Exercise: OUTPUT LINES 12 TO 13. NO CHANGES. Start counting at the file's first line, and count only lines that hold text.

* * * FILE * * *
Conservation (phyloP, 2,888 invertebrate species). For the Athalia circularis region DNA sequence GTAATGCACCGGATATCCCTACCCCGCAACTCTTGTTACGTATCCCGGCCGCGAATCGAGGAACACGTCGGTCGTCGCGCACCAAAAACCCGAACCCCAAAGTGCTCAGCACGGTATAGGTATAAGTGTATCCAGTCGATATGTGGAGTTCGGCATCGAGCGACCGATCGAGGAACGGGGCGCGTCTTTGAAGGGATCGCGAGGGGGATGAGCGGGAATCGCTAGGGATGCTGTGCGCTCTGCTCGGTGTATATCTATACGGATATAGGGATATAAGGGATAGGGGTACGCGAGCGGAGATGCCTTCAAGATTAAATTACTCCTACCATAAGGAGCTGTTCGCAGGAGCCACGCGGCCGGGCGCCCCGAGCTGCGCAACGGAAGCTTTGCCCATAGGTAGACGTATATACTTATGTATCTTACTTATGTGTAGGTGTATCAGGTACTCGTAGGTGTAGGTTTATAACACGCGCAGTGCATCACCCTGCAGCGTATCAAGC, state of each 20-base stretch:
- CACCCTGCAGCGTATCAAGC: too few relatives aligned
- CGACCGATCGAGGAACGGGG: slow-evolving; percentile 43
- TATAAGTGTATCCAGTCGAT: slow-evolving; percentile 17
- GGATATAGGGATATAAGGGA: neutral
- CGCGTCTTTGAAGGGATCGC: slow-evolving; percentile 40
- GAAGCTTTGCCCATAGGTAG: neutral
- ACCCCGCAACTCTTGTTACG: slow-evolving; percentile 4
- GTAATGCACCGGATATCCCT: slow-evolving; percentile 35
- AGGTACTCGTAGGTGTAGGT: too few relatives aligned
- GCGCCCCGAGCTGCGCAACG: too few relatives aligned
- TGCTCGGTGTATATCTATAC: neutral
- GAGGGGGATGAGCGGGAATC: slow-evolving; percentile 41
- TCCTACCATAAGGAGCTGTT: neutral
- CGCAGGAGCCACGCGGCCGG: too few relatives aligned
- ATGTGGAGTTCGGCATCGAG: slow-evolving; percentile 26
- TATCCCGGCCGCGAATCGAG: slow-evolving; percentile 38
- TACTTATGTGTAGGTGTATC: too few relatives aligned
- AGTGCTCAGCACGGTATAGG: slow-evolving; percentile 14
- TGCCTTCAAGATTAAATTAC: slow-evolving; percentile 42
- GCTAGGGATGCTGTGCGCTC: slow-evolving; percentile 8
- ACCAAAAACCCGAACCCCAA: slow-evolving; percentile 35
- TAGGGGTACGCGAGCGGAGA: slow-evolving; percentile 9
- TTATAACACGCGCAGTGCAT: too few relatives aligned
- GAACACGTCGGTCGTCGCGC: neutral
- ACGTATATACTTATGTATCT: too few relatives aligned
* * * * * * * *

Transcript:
- TGCTCGGTGTATATCTATAC: neutral
- GAGGGGGATGAGCGGGAATC: slow-evolving; percentile 41